Argentines stream through streets to press for jobs, food

A MAN begs during the feast day of San Cayetano (Saint Cajetan), patron saint of labor and bread, at San Cayetano church in Buenos Aires, Argentina, Aug. 7. — REUTERS

BUENOS AIRES — Tens of thousands of Argentines took to the streets of Buenos Aires on Saturday to protest over poverty and a lack of jobs amid a lengthy economic crisis that has only deepened with the coronavirus pandemic.

Organizations working with the unemployed and leftist groups led the protest that started at a church to the west of the Argentine capital where thousands of pilgrims travel each year to pray at the shrine of San Cayetano, the patron saint of work, whose feast day is Saturday. It ended in the Plaza de Mayo, a massive square in front of the seat of government where protests habitually take place.

“I come on behalf of people who do not have work: my brother, my neighbors and many people who you see really struggling everywhere,” Nestor Pluis, a 41-year-old educational assistant, told Reuters.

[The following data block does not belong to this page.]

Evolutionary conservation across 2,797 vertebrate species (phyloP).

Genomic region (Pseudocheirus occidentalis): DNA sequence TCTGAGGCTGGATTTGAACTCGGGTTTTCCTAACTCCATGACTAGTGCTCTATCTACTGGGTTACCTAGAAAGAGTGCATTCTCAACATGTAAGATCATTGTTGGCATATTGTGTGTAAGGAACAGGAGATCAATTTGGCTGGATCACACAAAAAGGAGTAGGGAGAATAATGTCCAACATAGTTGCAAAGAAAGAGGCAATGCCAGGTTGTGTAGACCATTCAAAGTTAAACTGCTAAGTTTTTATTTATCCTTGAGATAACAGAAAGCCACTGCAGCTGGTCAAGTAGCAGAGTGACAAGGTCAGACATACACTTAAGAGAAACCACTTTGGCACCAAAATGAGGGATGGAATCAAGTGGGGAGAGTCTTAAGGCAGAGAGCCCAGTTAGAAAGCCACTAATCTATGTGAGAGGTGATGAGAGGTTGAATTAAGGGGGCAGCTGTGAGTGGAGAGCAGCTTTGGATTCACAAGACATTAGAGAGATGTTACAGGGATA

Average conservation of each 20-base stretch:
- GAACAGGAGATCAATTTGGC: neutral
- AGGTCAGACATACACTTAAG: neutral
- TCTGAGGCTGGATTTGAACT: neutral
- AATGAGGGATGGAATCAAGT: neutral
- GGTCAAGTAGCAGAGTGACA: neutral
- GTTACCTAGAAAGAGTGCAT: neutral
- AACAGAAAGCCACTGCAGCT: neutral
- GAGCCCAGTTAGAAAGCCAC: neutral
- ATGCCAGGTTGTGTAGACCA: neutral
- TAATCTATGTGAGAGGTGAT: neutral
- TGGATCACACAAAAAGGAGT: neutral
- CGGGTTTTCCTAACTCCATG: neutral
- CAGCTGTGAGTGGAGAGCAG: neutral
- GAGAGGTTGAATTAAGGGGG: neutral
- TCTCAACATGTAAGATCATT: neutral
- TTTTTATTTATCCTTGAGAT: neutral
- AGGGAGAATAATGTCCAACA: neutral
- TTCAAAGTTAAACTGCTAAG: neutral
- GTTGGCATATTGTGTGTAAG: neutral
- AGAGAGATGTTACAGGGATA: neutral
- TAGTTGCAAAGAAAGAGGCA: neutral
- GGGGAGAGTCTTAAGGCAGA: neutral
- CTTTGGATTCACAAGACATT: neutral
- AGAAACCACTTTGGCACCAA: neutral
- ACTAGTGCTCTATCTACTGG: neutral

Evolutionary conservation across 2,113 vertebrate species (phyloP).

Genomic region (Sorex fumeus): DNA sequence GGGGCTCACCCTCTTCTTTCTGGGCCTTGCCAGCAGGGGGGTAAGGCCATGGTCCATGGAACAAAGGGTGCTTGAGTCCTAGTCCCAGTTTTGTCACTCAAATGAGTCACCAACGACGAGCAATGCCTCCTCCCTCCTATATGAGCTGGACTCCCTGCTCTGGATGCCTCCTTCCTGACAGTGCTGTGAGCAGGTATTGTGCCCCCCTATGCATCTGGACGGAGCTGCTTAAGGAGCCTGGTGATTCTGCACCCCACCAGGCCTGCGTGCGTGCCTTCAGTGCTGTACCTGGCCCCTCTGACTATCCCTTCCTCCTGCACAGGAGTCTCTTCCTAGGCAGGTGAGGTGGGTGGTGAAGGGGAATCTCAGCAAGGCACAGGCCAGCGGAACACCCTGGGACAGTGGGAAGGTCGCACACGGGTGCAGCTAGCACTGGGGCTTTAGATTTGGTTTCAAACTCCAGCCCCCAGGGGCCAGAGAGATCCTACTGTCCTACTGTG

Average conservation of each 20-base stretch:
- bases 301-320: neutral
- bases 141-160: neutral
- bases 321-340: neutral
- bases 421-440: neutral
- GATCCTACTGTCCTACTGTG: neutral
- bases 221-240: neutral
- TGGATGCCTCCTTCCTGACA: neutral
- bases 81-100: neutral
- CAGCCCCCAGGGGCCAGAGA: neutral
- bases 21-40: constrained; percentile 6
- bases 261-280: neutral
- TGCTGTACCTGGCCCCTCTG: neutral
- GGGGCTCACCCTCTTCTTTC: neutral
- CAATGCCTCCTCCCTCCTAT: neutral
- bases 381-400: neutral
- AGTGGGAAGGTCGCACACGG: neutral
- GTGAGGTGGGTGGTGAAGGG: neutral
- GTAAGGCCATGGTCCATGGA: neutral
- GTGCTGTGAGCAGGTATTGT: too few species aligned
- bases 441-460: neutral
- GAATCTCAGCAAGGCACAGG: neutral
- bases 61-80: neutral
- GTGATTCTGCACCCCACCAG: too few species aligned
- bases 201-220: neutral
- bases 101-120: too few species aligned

Protests also took place in other parts of the country, including in Argentina’s second city of Cordoba and the western city of Mendoza.

Lawmaker Juan Carlos Alderete, leader of the left-wing party Corriente Clasista y Combativa, said the needs of people in some neighborhoods were “tremendous.”

“The soup kitchens are seeing whole families coming to eat and many of the children have to be attended to by health professionals because they are malnourished,” he said.

A total of 19 million people, 42% of Argentina’s population, was classified as living below the poverty line in the second half of 2020 and unemployment at present stands at 10.2%.

Argentina’s President Alberto Fernandez said on Friday that he saw brighter days ahead, and the first rebound in the economy in three years this year with 7% growth.

“Argentina is growing, recuperating jobs and will recover income,” Mr. Fernandez pledged.

Ahead of the legislative elections in November, the government also announced on Friday a relaxation of COVID restrictions in the hope of speeding economic recovery. — Reuters

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